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Essay Research Primer

An introduction to essay research: how to find books and articles, search efficiently, evaluate sources, read effectively, take essay notes, structure your essay, and make sense of citation.

Understanding Your Assignment

Understanding what your professor wants is as crucial for your learning as a destination for a traveler. You may not have a map, you may not have a car, you may not have clean water, and you may not have any money, but if you know where you're going you at least have a chance of getting there. It's the same with assignments.

Here are 6 tips for getting a good grasp of what you've got to do---before you do it.

1. Go to your lectures and tutorials. Just attending and paying attention will give you a good idea--if not a lucid picture--of what professors expect you to accomplish to do well in their courses.

2. Read the assignment instructions and syllabus carefully. Most professors post these in Blackboard.

3. If you don't understand the written instructions in Blackboard or the verbal instructions in class, it's time to speak to a professor or TA face-to-face. Don't rely on your classmates: they might not understand either! Visit your professors during office hours and ask them to clarify their expectations.They are usually glad to have visitors--especially if you come early in the term.

4. If visiting your professor doesn't help, try showing her or him rough plan of your assignment and ask if you're on the right track.

5. Never underestimate the value of a scholarly encyclopedia; UofT buys lots of them--online and in print--for a reason: they're useful. Say you're writing a paper on the civil rights' movement in 1960s America. Well, the International Encyclopedia of the Social Sciences has an article on the movement. Reading it will give you a reliable but accessible overview; key terms, themes, events and names; and--in most encyclopedias--a bibliography of sources you could use to follow up.

6. Ask librarians and writing instructors for help. We may not understand an assignment as well as the professor who wrote it, but we're familiar with academic assignments enough that we can usually offer sound advice.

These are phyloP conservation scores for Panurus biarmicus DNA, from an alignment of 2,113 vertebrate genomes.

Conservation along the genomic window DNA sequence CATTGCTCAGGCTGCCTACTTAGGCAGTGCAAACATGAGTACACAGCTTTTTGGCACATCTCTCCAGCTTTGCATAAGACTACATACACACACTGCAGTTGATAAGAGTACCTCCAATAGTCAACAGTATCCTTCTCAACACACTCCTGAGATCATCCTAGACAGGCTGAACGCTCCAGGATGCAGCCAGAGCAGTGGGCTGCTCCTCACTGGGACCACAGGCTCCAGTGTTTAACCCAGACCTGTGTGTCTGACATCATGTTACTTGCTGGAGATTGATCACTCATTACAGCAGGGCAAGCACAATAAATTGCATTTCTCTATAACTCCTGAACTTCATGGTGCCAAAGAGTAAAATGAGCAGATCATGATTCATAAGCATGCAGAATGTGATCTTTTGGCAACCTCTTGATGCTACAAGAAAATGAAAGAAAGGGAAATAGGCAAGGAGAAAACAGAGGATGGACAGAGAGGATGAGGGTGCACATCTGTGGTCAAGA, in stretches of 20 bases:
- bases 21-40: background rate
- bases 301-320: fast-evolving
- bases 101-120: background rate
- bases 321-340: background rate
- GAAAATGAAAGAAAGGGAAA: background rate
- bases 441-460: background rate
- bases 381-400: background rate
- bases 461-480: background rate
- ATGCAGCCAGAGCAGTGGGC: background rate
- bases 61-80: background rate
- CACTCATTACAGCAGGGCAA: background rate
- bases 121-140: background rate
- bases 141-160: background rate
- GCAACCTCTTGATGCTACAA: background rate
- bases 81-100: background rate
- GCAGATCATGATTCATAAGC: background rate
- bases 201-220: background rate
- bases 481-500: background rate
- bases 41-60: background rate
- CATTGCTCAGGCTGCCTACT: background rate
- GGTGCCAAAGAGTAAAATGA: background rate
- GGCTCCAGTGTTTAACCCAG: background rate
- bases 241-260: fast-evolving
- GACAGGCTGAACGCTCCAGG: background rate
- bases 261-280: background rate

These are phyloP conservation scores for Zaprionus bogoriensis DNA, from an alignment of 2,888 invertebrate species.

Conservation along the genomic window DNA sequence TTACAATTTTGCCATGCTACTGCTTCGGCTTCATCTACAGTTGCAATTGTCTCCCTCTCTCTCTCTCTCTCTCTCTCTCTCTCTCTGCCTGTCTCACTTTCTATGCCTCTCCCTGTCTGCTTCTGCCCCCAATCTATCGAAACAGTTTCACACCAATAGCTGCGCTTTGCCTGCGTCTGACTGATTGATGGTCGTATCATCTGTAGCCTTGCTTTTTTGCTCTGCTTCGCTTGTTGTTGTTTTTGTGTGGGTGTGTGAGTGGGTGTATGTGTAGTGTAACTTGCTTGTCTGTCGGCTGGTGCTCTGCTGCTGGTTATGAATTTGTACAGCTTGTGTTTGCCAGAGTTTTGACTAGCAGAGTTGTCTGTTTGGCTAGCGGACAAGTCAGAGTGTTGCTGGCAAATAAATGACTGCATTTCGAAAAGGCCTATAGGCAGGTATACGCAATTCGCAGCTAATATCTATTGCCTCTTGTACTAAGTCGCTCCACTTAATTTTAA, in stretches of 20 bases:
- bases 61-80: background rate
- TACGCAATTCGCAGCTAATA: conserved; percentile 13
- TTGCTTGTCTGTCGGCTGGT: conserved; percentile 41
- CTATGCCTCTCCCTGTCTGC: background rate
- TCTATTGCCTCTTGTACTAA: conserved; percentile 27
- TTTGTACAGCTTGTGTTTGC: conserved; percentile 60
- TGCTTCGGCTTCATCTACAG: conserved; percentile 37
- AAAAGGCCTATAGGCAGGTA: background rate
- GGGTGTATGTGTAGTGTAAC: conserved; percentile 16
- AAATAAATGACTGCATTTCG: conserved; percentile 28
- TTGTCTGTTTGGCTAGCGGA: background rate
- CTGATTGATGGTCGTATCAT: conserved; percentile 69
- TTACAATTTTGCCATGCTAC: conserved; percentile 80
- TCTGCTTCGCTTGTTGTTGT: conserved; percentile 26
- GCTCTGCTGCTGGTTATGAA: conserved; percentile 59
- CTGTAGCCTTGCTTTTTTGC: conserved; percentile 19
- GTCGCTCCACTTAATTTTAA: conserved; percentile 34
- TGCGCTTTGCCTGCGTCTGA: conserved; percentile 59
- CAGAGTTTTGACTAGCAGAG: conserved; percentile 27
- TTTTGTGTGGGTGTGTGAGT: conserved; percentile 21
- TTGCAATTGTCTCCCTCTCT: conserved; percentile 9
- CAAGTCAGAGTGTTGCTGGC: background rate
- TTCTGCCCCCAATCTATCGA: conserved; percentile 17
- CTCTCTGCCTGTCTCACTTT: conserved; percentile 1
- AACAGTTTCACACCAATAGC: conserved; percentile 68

Using an Encyclopedia

Most essay topics are broad. Professors normally expect you to narrow the topic yourself so you can write about something manageable in an essay. For example, The 1960s civil rights' movement in America is a huge topic. But a more focused, more interesting topic might be: The 19th Century origins of the 1961-1962 Albany Movement.


Before you can narrow a topic you need to know something about it. Not a lot—but enough to help you get started. Sometimes introductory lectures will do that, sometimes textbook chapters. Even Wikipedia—though you cannot rely on it—is a great place to start when you know nothing at all.


Try an Encyclopedia Here

   
 

(e.g. For "children in the Middle Ages" choose Medieval Studies; for "ritual and worship", choose Christianity or Religion).


Another tool to try is an encyclopedia. The UofT Libraries’ website has many subject-specific electronic encyclopedias you can explore at home. These are ideal for gaining confidence in the general topic; picking up key themes, names, and terms; and getting lists of recommended books and articles.

Narrowing a Topic

Once you have a good general grasp of your topic, it's time to focus. You can't write an essay on a topic that's too broad; otherwise, you'll have trouble making a clear, convincing argument.

Here are 3 ways you can narrow your topic. Often a combination is effective. Decide what works best for you!

brainstorming


1. Brainstorming

When brainstorming, write your broad topic in the middle of a blank page and then jot down anything related that occurs to you as fast as you can without judging its usefulness. You can look the sheet over afterwards for subtopics to follow up.

using categories




2. Using Categories

The idea behind categories is to have a ready-made template for narrowing almost any topic. Geography, events, significance, and time-period are easy ways to think of focusing on one that’s manageable.

concept mapping

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E-mail: reference.kellylibrary@utoronto.ca

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